Masculinity: Slavery in the United States
Masculinity: Slavery in the United States
Things Fall Apart was written in the 1890s, when whites went to Nigeria. The novel shows the clash between the white’s and the culture of the Igbo people. The novel is about a man named Okonkwo, and his growth for respect, fortune and power which in the end leads to his expected death. His great power did not come to an end because of colonization, but rather his downfall was his obsession with masculinity. The narrative of Frederick Douglass also defines masculinity. The narrative of Frederick Douglass took place in America.
During slavery, Frederick Douglass was limited to plantation work because blacks were not seen as being capable to achieve more in life but that did not stop him. Even though both men came from two different backgrounds, they both had a way of portraying their masculinity. There are many things in life that can either make us successful or leads us to failure. In things Fall Apart, Okonkwo’s feared he will become a failure like his father. He struggled to be as different from his deceased father as possible.
He believes his father to have been “weak, effeminate, lazy, ignominious, and poor. Consequently, Okonkwo strives to be strong, masculine, industrious, respected, and wealthy” (pg 4). This drove him to recklessness, and added to his death. He began to let the thought of fear of failure and of weakness to control his life through the novel (pg 13). Okonkwo believed felling an emotion or showing one was a sign of weakness. He said, “’When did you become a shivering old woman, Okonkwo asked himself, you, who are known in all the nine villages for your valor in war?
How can a man who has killed five men in battle fall to pieces because he has added a boy to their number? Okonkwo, you have become a woman indeed” (pg 65). He began to talk to himself so much about how weak he was becoming. It got to the point where he believed showing an emotion was a sign of weakness. In chapter twenty, Okonkwo had a conversation with Obierika and he felt as though whites have taken over their tradition and culture but Obierika explained to him that the whites did nothing to his people. His people betrayed their own.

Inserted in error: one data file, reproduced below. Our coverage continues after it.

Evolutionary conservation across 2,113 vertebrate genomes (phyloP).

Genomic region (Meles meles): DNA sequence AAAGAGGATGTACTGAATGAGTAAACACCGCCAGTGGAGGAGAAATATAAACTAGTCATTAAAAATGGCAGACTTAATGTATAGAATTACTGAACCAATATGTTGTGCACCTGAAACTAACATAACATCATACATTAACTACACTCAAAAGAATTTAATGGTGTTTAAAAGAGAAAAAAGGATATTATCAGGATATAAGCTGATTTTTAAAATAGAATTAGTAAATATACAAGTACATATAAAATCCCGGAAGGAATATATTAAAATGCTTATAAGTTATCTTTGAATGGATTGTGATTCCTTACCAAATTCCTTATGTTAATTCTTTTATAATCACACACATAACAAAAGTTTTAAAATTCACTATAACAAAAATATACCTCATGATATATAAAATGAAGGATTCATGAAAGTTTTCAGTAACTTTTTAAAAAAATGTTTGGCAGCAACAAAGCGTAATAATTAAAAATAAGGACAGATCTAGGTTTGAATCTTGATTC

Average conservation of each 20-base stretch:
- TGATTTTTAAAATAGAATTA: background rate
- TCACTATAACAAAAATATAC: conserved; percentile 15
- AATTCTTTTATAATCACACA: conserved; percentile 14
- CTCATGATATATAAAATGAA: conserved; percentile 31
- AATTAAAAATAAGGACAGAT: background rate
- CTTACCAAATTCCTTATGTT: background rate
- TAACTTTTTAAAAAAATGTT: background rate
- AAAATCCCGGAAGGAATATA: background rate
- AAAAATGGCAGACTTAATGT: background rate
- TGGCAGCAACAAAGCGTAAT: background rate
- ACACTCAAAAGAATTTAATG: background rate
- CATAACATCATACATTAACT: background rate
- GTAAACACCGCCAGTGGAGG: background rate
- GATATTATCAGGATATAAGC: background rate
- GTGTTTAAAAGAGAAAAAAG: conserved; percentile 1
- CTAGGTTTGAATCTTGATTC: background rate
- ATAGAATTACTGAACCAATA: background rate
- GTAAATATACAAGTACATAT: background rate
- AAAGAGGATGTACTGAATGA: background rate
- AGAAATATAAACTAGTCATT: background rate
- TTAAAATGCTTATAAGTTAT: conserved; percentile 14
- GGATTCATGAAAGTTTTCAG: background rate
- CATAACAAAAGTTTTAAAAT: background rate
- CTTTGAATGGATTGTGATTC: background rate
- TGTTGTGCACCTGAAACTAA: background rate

He says, “Obierika points out the impossibility of the colonialists understanding anything about the Umuofians without speaking their language. He points out the ludicrousness of denigrating unfamiliar customs. Yet, Obierika does not lay the blame wholly on the side of the white man. He feels also that the Umuofians who have converted to Christianity have consciously and wrongly turned their backs on their own “brothers” (pg 174-175). Another one of Okonkwo’s weaknesses was portrayed through the way he defined masculinity so narrowly.
Even though Okonkwo was a part of a male-controlled society and the male gender was already established with great authority he still felt like he had to control everything as a man should do. He was scared to adapt to this change because he felt this will make him less of a man. He says, “The white man is very clever. He came quietly and peaceably with his religion. We were amused at his foolishness and allowed him to stay. Now he has won our brothers, and our clan can no longer act like one. He has put a knife on the things that held us together and we have fallen apart” (pg 176).